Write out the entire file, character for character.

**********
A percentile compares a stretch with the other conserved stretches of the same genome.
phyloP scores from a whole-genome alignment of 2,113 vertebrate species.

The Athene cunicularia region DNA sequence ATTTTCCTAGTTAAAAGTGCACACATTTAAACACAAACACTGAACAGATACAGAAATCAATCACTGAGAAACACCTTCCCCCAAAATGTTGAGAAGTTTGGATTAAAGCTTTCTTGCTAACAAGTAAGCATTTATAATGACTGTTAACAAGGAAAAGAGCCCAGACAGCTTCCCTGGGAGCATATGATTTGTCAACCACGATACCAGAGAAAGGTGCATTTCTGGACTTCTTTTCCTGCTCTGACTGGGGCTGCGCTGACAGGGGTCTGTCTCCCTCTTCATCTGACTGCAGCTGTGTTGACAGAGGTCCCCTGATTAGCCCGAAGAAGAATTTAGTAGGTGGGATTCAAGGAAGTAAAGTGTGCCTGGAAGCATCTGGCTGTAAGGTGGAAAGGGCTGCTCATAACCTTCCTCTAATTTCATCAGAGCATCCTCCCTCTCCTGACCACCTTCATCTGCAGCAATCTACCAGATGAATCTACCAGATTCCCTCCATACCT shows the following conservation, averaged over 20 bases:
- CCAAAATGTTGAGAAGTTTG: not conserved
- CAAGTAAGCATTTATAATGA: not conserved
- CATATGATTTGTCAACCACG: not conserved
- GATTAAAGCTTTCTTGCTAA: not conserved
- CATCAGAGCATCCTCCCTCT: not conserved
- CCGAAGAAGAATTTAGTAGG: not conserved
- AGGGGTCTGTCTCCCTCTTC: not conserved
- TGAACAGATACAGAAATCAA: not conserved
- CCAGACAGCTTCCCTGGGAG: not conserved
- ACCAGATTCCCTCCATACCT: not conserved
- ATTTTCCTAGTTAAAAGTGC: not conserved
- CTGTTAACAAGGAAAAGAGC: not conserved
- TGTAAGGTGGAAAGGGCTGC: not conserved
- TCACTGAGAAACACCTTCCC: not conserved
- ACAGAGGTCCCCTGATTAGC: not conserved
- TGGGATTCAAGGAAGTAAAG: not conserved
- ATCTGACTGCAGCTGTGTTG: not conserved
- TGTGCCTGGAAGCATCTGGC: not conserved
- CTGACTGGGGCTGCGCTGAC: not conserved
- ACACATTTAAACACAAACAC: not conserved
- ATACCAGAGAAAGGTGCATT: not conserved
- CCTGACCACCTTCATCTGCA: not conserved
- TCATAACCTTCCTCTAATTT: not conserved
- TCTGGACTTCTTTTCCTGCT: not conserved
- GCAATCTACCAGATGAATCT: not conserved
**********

A percentile compares a stretch with the other conserved stretches of the same genome.
phyloP scores from a whole-genome alignment of 2,113 vertebrate species.

The Athene cunicularia region DNA sequence ATTTTCCTAGTTAAAAGTGCACACATTTAAACACAAACACTGAACAGATACAGAAATCAATCACTGAGAAACACCTTCCCCCAAAATGTTGAGAAGTTTGGATTAAAGCTTTCTTGCTAACAAGTAAGCATTTATAATGACTGTTAACAAGGAAAAGAGCCCAGACAGCTTCCCTGGGAGCATATGATTTGTCAACCACGATACCAGAGAAAGGTGCATTTCTGGACTTCTTTTCCTGCTCTGACTGGGGCTGCGCTGACAGGGGTCTGTCTCCCTCTTCATCTGACTGCAGCTGTGTTGACAGAGGTCCCCTGATTAGCCCGAAGAAGAATTTAGTAGGTGGGATTCAAGGAAGTAAAGTGTGCCTGGAAGCATCTGGCTGTAAGGTGGAAAGGGCTGCTCATAACCTTCCTCTAATTTCATCAGAGCATCCTCCCTCTCCTGACCACCTTCATCTGCAGCAATCTACCAGATGAATCTACCAGATTCCCTCCATACCT shows the following conservation, averaged over 20 bases:
- CCAAAATGTTGAGAAGTTTG: not conserved
- CAAGTAAGCATTTATAATGA: not conserved
- CATATGATTTGTCAACCACG: not conserved
- GATTAAAGCTTTCTTGCTAA: not conserved
- CATCAGAGCATCCTCCCTCT: not conserved
- CCGAAGAAGAATTTAGTAGG: not conserved
- AGGGGTCTGTCTCCCTCTTC: not conserved
- TGAACAGATACAGAAATCAA: not conserved
- CCAGACAGCTTCCCTGGGAG: not conserved
- ACCAGATTCCCTCCATACCT: not conserved
- ATTTTCCTAGTTAAAAGTGC: not conserved
- CTGTTAACAAGGAAAAGAGC: not conserved
- TGTAAGGTGGAAAGGGCTGC: not conserved
- TCACTGAGAAACACCTTCCC: not conserved
- ACAGAGGTCCCCTGATTAGC: not conserved
- TGGGATTCAAGGAAGTAAAG: not conserved
- ATCTGACTGCAGCTGTGTTG: not conserved
- TGTGCCTGGAAGCATCTGGC: not conserved
- CTGACTGGGGCTGCGCTGAC: not conserved
- ACACATTTAAACACAAACAC: not conserved
- ATACCAGAGAAAGGTGCATT: not conserved
- CCTGACCACCTTCATCTGCA: not conserved
- TCATAACCTTCCTCTAATTT: not conserved
- TCTGGACTTCTTTTCCTGCT: not conserved
- GCAATCTACCAGATGAATCT: not conserved